On Wednesday, July 28 from 10 to 11:30 a.m., the STEM Starter Academy will present a STEM Careers Symposium. The Zoom event will feature professors, scientists, and industry experts sharing their inspiring stories about STEM (science, technology, engineering, and mathematics). Anyone joining the event will learn about STEM career choices, challenges, demands, and opportunities.

Scheduled to speak are Robert O’Connor of the state office of Energy and Environmental Affairs; Shannon Roberts, a professor of Mechanical and Industrial Engineering at UMass Amherst; Dr. John O’Reilly from the Division of General Pediatrics at Baystate Health; and Graziella DiRenzo, an ecologist at UMass Amherst.

To request a Zoom link to watch the series, e-mail Reena Randhir, director of the STEM Starter Academy at STCC, at [email protected].

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HOLYOKE — Holyoke Community College (HCC) recently welcomed Sharale Mathis as its vice president of Academic and Student Affairs.

Mathis was most recently the dean of Academic and Student Affairs at Middlesex Community College in Connecticut, where she was previously a tenured professor of Biology, course coordinator, department chair, and STEM Division director.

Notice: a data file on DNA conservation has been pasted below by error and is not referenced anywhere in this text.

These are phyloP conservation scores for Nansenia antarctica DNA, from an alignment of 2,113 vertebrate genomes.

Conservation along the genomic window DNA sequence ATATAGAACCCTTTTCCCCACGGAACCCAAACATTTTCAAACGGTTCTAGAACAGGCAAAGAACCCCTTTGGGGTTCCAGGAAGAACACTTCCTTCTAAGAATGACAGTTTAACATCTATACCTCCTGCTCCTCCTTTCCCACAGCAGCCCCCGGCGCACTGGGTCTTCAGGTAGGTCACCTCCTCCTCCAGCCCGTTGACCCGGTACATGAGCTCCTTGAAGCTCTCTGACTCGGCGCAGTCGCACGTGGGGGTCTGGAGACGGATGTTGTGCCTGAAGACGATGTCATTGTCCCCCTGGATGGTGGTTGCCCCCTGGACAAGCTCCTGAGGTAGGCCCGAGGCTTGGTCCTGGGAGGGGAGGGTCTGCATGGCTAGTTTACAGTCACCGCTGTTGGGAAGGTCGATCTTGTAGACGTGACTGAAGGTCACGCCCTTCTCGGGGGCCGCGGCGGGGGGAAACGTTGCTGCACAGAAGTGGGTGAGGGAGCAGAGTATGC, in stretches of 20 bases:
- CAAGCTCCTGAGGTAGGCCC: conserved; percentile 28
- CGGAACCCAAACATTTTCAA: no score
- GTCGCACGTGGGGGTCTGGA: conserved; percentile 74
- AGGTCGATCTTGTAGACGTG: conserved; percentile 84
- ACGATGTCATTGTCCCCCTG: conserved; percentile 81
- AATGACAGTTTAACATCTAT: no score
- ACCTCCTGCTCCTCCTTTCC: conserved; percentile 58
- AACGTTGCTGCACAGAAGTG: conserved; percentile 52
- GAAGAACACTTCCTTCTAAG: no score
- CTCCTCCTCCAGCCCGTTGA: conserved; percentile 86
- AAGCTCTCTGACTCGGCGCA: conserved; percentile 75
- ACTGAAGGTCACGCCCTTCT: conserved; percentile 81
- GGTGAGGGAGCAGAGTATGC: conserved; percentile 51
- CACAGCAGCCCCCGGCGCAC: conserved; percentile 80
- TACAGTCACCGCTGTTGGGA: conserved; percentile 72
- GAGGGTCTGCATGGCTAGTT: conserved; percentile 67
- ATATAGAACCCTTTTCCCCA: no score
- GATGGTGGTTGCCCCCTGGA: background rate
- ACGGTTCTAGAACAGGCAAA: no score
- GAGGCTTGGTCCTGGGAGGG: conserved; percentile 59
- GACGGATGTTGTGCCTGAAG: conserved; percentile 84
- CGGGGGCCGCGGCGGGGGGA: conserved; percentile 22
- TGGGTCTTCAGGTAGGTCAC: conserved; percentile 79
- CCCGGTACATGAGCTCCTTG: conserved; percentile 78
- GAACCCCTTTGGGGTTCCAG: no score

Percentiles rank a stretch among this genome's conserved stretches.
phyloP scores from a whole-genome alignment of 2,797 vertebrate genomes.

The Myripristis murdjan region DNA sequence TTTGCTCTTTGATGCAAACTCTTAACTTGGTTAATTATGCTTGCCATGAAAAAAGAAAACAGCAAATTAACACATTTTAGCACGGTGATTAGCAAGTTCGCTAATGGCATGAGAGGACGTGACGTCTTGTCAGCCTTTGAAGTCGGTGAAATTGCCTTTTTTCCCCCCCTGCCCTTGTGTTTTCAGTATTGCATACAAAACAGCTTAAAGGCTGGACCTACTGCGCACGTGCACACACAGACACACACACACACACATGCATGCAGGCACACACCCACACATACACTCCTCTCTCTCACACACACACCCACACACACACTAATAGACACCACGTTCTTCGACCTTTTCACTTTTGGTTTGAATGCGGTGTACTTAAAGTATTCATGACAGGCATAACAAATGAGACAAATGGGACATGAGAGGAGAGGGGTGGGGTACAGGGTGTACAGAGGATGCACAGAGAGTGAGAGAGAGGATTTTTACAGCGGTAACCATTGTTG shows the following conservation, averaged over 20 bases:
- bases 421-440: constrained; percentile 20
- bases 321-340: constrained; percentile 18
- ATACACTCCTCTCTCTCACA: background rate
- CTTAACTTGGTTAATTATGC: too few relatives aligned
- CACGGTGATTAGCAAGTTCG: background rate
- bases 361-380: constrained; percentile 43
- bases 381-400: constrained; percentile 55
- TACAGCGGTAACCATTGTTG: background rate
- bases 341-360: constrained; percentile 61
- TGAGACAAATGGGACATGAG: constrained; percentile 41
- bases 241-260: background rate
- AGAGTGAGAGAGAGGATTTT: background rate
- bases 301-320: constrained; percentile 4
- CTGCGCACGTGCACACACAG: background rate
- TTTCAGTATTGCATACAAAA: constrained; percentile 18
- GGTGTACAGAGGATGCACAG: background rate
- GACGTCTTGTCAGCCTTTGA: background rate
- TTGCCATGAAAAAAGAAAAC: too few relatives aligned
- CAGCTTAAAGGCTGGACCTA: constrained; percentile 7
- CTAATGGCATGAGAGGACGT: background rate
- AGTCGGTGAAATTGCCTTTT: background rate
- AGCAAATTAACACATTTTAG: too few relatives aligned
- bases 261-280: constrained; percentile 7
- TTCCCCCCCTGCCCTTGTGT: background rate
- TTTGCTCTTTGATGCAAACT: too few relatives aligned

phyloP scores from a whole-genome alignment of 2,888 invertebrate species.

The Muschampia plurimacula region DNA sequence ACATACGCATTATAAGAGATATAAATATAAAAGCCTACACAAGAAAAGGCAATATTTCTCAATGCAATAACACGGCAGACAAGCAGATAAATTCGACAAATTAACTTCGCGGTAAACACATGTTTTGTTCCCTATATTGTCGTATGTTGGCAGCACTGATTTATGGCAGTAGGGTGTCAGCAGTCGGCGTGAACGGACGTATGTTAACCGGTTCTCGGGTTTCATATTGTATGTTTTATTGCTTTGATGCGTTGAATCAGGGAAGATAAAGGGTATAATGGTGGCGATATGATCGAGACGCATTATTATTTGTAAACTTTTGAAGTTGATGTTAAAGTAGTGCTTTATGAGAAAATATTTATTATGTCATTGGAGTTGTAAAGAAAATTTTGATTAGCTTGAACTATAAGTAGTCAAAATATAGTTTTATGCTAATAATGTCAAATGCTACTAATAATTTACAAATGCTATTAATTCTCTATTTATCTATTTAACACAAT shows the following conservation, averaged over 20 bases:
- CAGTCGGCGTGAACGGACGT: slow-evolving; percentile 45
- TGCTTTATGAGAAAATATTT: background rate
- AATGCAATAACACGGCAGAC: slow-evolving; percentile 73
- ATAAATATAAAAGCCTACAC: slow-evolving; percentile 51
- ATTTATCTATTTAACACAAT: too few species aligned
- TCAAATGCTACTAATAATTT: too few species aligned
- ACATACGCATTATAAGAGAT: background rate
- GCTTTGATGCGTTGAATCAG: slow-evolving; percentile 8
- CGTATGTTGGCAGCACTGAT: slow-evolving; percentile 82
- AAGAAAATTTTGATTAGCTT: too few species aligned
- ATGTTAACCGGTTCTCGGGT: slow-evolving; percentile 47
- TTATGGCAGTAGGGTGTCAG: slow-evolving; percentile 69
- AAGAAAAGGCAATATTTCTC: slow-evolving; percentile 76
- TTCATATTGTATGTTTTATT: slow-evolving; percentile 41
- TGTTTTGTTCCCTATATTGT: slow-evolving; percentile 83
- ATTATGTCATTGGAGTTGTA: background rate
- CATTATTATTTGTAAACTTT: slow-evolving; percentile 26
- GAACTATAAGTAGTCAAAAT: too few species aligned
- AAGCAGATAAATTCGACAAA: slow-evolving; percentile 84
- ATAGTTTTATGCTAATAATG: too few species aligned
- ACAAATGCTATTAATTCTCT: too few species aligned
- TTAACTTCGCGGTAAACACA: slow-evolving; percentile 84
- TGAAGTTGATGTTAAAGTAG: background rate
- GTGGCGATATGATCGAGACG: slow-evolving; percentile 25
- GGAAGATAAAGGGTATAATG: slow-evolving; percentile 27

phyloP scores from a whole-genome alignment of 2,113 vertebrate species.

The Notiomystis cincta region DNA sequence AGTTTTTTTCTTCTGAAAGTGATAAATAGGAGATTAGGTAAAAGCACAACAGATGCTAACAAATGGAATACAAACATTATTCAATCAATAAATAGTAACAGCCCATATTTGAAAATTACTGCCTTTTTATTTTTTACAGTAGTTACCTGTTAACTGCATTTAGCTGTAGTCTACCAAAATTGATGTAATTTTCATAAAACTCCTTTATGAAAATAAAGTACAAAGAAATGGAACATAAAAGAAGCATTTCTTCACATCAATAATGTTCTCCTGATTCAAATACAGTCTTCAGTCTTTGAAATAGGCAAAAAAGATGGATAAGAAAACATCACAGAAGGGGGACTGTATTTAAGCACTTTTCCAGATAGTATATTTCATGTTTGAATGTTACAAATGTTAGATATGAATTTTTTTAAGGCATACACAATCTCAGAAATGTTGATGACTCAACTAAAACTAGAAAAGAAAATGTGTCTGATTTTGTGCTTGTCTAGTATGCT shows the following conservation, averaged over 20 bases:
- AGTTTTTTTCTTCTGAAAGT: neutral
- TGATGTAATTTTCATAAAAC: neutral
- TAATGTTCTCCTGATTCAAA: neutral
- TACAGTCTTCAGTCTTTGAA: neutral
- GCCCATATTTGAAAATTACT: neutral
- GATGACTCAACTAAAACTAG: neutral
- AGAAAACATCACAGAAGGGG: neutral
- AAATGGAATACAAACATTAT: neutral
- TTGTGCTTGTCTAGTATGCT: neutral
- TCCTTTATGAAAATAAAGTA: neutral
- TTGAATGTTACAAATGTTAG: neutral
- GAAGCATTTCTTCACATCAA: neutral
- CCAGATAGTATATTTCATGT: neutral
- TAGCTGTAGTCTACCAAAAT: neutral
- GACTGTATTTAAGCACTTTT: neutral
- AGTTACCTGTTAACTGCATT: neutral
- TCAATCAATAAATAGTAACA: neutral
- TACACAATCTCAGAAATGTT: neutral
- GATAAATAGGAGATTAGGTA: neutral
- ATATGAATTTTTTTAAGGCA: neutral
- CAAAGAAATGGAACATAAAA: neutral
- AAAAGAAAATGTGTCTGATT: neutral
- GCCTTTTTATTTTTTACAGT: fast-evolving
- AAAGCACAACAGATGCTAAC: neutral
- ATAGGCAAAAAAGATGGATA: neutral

At Middlesex, Mathis taught both lab and non-lab science classes on campus, online, and in hybrid formats. She was an early adopter of open educational resources, utilizing online resources for supplemental instruction, designating that course as no cost to students.

“Dr. Mathis is an innovative and inclusive leader with over 15 years of higher-education experience in both academic and student affairs with a central focus on holistic student success,” HCC President Christina Royal said. “She is dedicated to her work in diversity, equity, and inclusion, and creating a ‘one team’ dynamic to increase student outreach, retention, and success. That is exactly the kind of person we wanted to fill this position at HCC.”

Mathis earned a bachelor’s degree in biology from Eastern Connecticut State University, a master’s degree in biomedical sciences from Quinnipiac University, and a doctorate in educational leadership from the University of Hartford.

“I am extremely honored to step into the role of vice president of Academic and Student Affairs at Holyoke Community College,” said Mathis, who started her job at HCC on July 1. “HCC is embarking on many amazing transformative initiatives to promote student inclusivity and success. To become part of a team that is truly student-focused, with an intentional commitment to equity, diversity, and inclusion, is aspirational. I am excited to work under the leadership of President Royal and contribute my efforts to the powerful vision she has for the college.”

Daily News